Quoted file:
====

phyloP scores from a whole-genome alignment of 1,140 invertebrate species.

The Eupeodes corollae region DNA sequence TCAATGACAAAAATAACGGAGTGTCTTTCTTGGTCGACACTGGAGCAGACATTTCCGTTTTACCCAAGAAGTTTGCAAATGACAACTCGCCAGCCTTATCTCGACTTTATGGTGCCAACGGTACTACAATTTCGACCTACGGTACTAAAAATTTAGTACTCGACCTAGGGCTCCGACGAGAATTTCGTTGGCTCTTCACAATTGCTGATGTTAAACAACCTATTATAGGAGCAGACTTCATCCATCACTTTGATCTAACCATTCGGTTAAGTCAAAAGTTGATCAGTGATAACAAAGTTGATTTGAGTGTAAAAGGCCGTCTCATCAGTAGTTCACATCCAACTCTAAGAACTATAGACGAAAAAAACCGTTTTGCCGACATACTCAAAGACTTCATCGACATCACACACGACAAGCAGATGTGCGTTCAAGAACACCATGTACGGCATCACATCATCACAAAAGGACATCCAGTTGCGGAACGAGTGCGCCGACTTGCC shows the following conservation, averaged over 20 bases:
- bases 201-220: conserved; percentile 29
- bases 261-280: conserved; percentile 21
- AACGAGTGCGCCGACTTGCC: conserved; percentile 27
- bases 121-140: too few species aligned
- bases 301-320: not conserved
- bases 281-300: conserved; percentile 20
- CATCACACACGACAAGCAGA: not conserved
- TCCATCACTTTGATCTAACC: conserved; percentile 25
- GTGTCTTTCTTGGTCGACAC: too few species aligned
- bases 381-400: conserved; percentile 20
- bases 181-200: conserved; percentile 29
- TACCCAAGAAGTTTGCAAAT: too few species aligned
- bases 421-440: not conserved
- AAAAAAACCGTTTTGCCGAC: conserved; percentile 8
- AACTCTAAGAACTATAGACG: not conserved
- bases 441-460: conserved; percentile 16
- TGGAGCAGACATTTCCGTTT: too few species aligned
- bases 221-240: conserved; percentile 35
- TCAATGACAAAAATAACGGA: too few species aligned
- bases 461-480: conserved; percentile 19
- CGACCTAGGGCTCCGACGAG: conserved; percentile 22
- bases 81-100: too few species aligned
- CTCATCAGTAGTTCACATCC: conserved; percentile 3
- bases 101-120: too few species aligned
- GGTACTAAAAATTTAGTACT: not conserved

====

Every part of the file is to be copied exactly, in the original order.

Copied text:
phyloP scores from a whole-genome alignment of 1,140 invertebrate species.

The Eupeodes corollae region DNA sequence TCAATGACAAAAATAACGGAGTGTCTTTCTTGGTCGACACTGGAGCAGACATTTCCGTTTTACCCAAGAAGTTTGCAAATGACAACTCGCCAGCCTTATCTCGACTTTATGGTGCCAACGGTACTACAATTTCGACCTACGGTACTAAAAATTTAGTACTCGACCTAGGGCTCCGACGAGAATTTCGTTGGCTCTTCACAATTGCTGATGTTAAACAACCTATTATAGGAGCAGACTTCATCCATCACTTTGATCTAACCATTCGGTTAAGTCAAAAGTTGATCAGTGATAACAAAGTTGATTTGAGTGTAAAAGGCCGTCTCATCAGTAGTTCACATCCAACTCTAAGAACTATAGACGAAAAAAACCGTTTTGCCGACATACTCAAAGACTTCATCGACATCACACACGACAAGCAGATGTGCGTTCAAGAACACCATGTACGGCATCACATCATCACAAAAGGACATCCAGTTGCGGAACGAGTGCGCCGACTTGCC shows the following conservation, averaged over 20 bases:
- bases 201-220: conserved; percentile 29
- bases 261-280: conserved; percentile 21
- AACGAGTGCGCCGACTTGCC: conserved; percentile 27
- bases 121-140: too few species aligned
- bases 301-320: not conserved
- bases 281-300: conserved; percentile 20
- CATCACACACGACAAGCAGA: not conserved
- TCCATCACTTTGATCTAACC: conserved; percentile 25
- GTGTCTTTCTTGGTCGACAC: too few species aligned
- bases 381-400: conserved; percentile 20
- bases 181-200: conserved; percentile 29
- TACCCAAGAAGTTTGCAAAT: too few species aligned
- bases 421-440: not conserved
- AAAAAAACCGTTTTGCCGAC: conserved; percentile 8
- AACTCTAAGAACTATAGACG: not conserved
- bases 441-460: conserved; percentile 16
- TGGAGCAGACATTTCCGTTT: too few species aligned
- bases 221-240: conserved; percentile 35
- TCAATGACAAAAATAACGGA: too few species aligned
- bases 461-480: conserved; percentile 19
- CGACCTAGGGCTCCGACGAG: conserved; percentile 22
- bases 81-100: too few species aligned
- CTCATCAGTAGTTCACATCC: conserved; percentile 3
- bases 101-120: too few species aligned
- GGTACTAAAAATTTAGTACT: not conserved